Who writes the Power Packs anyway? Meet Meredith!

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When I first started writing the Rest Easy Power Pack for SuperBetter, a couple of things happened. First, I started using the word super as an adverb way too much. I found myself saying things like, I’m working on the supercool game developed by this super awesome woman who had, like, a superbad concussion that wasn’t getting any better.” My friends, I’m sure, were super excited about my new verbal tic.

The other, less irritating, thing that happened is that I started to see Bad Guys, Power Ups, and Epic Wins everywhere I looked.

You have to understand that I’m not a gamer, and I accepted the job of preparing a Power Pack with a little trepidation. I’m a personal coach, and while I know a lot about how to work with insomnia and anxiety, I wasn’t sure I’d have the vocabulary or mindset necessary to translate those concepts into a game. My gaming experience is limited to Hungry, Hungry Hippo, Monopoly, and a couple years of Super Mario Brothers as a child. I never got very good, and my poor princess would probably never have been freed from her captors had my father not taken an unexpected interest in the game and spent the majority of his evening hours fighting on her behalf.

I had a great time pulling together the research for the science card and laying out the structure of the Power Pack. I began to struggle, however, when I started writing the quests. I wanted to give everyone all the information they might need, and I thought the 1000 character limit was holding me back. Still, I recognized that sometimes less is more, so I stuck with it, and about midway through I hit my stride. And that’s when it started happening.

I was leading a workshop on Slowing Down While Keeping Up, designed to help busy people bring more fun, joy, and meaning to their commitments and responsibilities. So many people run from one thing to the next and feel like theres not enough time and energy not to mention satisfaction in their lives. Through small group exercises and discussion, the workshop helps participants discover a sense of abundance and learn how to find fulfillment by focusing on what’s most important to them. As we were discussing what stands in the way of slowing down and doing only what feeds our souls, it occurred to me that what we were really talking about were Bad Guys. I’ve long recognized that habits, false beliefs, conflicting intentions, and misguided strategies get in our way when we’re trying to make a change or do things differently, but I’d never thought of them as Bad Guys before. Something about calling them that made me laugh and took some of the sting out of their bite and the wind out of their sails.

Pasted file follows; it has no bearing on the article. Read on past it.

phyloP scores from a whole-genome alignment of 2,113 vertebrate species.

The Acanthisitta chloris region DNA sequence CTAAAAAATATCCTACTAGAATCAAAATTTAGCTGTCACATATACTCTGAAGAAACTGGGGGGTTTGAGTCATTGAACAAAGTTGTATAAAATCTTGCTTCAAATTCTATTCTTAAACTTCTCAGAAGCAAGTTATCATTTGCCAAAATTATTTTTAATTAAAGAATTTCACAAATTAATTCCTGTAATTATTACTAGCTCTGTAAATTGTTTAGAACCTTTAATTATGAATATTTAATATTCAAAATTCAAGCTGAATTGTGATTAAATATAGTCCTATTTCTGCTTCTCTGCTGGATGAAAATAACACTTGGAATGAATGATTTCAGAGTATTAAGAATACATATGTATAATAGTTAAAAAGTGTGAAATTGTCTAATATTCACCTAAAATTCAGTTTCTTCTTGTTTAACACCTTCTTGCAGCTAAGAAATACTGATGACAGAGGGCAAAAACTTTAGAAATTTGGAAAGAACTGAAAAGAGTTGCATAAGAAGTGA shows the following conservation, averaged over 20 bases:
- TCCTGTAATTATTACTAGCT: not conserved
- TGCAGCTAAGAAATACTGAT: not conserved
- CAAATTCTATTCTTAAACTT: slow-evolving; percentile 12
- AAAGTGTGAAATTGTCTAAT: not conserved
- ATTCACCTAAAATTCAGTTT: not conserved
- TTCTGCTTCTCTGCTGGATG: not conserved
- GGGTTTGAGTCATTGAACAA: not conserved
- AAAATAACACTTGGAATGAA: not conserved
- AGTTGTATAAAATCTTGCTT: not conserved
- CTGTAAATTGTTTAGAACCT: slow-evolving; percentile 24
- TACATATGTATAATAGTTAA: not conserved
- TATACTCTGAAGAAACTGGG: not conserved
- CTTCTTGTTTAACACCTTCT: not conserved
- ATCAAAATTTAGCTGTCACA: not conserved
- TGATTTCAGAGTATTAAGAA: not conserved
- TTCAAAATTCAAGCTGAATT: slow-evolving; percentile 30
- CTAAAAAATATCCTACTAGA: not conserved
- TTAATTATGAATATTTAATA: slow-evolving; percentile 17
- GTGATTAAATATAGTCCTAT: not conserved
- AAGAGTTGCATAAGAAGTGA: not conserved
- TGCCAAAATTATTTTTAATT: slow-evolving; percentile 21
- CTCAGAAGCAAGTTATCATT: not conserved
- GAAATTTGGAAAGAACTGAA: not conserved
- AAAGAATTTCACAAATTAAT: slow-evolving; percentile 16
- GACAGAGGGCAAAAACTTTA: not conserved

That’s important and can create a powerful shift for a client as they adopt a new attitude about what’s getting in their way: “That? Oh no, that’s not an insurmountable challenge. That’s just one of my Bad Guys rearing its ugly head again. This one is my belief that I have to do everything perfectly. It’s old and confused and can’t get its facts straight. Pay it no mind.

Soon it wasn’t just Bad Guys that I saw. Before long I started seeing Power Ups and Epic Wins as well. My clients often have a hard time making time for things that feel indulgent but give them the energy they need to learn something new or tackle challenging work. I started thinking about the practices I’d been giving to nurture and re-energize them as Power Ups. And while I’ve long known that celebrating success is important, calling progress an Epic Win adds a bit more levity and power to the celebration.

The point is, I gained a lot from starting to see life more as a game. Coaching and SuperBetter share a lot in common, not least of which is their premise that we are all powerful, creative, and intelligent creatures with the ability to heal ourselves and make positive changes in our lives. The process of healing and growth is even richer and more rewarding if we’re able to draw on our innate ability to play, use our imaginations, and see ourselves as the heroes of our story. Working on the Power Pack for SuperBetter helped me find new ways of doing all of those things.

I’m grateful to SuperBetter for opening my eyes to the power of gaming. I’m excited to see how the game develops and what new possibilities it brings to the fields of health, wellness, and healing. The whole thing is dare I say it? superpromising.

Meredith Walters works with people to help them achieve great things with time, energy, and satisfaction to spare. Through coaching and workshops, she’s helped people get in touch with what they’re really wanting; bring more meaning and fulfillment into their lives; find freedom from anxiety and self doubt; and rest more easily. More on her work as well as additional resources can be found at http://meredithwalters.com.

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